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Say What? Familiarity Breeds Contempt / Good Fences Make Good Neighbours

Welcome to another edition of Say What? where we look at the origin of different sayings and proverbs. This time our sayings relate to familiarity and closeness, and I'll be using characters from Person of Interest in my examples.


Familiarity breeds contempt

While not explicitly used by Aesop, the concept of this saying is often attached to his short tale about the fox and the lion. In the story, the first time the fox sees the lion it runs away, the second time it watches from a safe distance, and the third time it walks right up to the lion and passes the time of day before turning tail and walking away. The original moral for the story was about acquaintance overcoming fear, but in in Jeffreys Taylor's 1820 publication Aesop in Rhyme he linked our first saying to Aesop's story and that's how it's still presented today in most sources.

The first recorded version of the saying is in Saint Augustine's Scala Paradisi. In that work Augustine says 'vulgare proverbium est, quod nimia familiaritas parit contemptum' which translated says 'it is a common proverb, that too much familiarity breeds contempt'. The first more recent usage was by Geoffrey Chaucer in Tale of Melibee from 1386 where he says:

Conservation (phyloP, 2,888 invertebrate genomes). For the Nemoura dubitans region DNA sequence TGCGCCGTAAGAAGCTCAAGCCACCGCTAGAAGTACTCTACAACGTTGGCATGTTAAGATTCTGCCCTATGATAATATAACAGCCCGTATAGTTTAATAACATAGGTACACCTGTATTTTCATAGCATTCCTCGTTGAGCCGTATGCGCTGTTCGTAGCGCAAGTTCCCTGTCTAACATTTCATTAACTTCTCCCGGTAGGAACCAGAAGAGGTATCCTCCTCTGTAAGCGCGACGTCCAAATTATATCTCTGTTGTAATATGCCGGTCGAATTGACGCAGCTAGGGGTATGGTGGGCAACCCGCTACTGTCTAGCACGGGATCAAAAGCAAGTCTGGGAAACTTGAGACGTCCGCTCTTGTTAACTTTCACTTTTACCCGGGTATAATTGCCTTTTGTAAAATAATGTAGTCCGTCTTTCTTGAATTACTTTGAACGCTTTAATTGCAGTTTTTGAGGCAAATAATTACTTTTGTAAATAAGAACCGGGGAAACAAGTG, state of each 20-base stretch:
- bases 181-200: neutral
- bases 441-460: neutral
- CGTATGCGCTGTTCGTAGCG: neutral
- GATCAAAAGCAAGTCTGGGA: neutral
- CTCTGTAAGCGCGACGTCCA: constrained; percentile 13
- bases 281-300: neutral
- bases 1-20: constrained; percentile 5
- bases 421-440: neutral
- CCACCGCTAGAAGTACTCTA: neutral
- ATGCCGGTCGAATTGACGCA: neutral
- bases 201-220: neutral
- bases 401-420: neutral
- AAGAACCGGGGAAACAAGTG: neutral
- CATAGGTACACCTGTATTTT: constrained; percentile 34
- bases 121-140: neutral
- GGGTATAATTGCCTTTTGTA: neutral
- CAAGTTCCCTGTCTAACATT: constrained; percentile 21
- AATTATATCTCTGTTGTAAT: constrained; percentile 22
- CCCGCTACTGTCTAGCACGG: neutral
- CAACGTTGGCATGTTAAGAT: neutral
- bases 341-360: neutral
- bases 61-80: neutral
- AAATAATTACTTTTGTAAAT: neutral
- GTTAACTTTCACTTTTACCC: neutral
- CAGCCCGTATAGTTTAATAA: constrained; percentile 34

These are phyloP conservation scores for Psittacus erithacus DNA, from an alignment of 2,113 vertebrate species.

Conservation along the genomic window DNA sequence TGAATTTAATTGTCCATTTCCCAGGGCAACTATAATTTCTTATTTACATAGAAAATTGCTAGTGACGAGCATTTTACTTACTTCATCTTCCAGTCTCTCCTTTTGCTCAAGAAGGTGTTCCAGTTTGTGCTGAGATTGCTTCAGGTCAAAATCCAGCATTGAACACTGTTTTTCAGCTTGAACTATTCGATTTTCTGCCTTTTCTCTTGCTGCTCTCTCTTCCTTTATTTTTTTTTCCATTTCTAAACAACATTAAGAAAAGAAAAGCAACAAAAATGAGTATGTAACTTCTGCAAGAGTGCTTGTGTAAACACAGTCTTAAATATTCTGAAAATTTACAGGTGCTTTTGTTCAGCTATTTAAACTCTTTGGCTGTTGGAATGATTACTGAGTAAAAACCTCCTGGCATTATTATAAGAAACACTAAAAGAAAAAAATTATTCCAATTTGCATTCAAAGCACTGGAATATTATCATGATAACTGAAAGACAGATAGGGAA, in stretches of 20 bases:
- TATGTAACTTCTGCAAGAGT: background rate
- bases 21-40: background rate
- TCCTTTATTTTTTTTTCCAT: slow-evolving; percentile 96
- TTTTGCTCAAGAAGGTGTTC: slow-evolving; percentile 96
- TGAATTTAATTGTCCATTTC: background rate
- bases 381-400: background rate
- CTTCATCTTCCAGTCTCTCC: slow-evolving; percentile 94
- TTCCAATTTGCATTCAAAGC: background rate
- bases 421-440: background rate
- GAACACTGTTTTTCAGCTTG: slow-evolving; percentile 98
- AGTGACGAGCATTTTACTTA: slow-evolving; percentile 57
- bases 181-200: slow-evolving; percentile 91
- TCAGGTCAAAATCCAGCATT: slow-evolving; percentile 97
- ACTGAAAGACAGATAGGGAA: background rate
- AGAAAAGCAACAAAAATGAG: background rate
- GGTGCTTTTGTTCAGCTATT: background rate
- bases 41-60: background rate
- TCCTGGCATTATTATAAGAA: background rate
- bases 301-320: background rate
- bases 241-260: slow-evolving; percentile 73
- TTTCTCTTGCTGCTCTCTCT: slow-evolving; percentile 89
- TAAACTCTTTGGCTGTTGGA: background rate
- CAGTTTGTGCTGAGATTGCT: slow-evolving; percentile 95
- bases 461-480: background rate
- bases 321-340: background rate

Men seyn that over-greet hoomlynesse engendreth dispreisynge
Putting that in modern English, 'over-great familiarity engenders disparagement'.

By 1928, D.H. Lawrence had included the current form of the expression in Phoenix II, which says:

We say ... Familiarity breeds contempt ... That is only partly true. It has taken some races of men thousands of years to become contemptuous of the moon.
Using this in your own writing should be fairly straight forward, as I've done here:

"I'd forgotten that you could move so quietly, Mr Reese," Harold huffed in frustration.
John shrugged, "Familiarity breeds contempt."

Good fences make good neighbours

Our second saying is much more modern in origin, with the first recorded usage being in E. Rogers' 1640 Letter included in Winthrop Papers:

A good fence helpeth to keepe peace between neighbours; but let vs take heed that we make not a high stone wall, to keepe vs from meeting
Robert Frost wrote in 'Mending Wall' included in his 1914 poetry collection North of Boston:

My apple trees will never get across
And eat the cones under his pines, I tell him.
He only says, 'Good fences make good neighbors'.
As you can see, this saying implies that, in order for neighbours to get along, they need a some sort of separation between them. Whether that's a physical fence to prevent children or pets moving freely from one yard to another, or some sort of implied boundary, the fact of separation allows people to get along better.

Like the previous saying, this is a commonly known and understood expression and should be fairly easy for you to use.

John looked at the wall of files and equipment that Fusco had built between their desks. "Need to do some housekeeping, Lionel?"
Fusco shook his head. "Good fences make good neighbours, partner."

And that's it for this week. I hope that you now understand both these expressions a little better and can find a way to work them into whatever you're doing. But be careful how you use them because, as you know, familiarity breeds contempt, and that can lead to errors.


Sources
Wikipedia
Lit2Go
Simpson, John and Speake, Jennifer, A Dictionary of Proverbs, Oxford University Press, 2008.
Taggert, Caroline, An Apple a Day, Readers Digest, 2011.

Tags: !say what, author:chiroho, language:colloquial, language:old-fashioned
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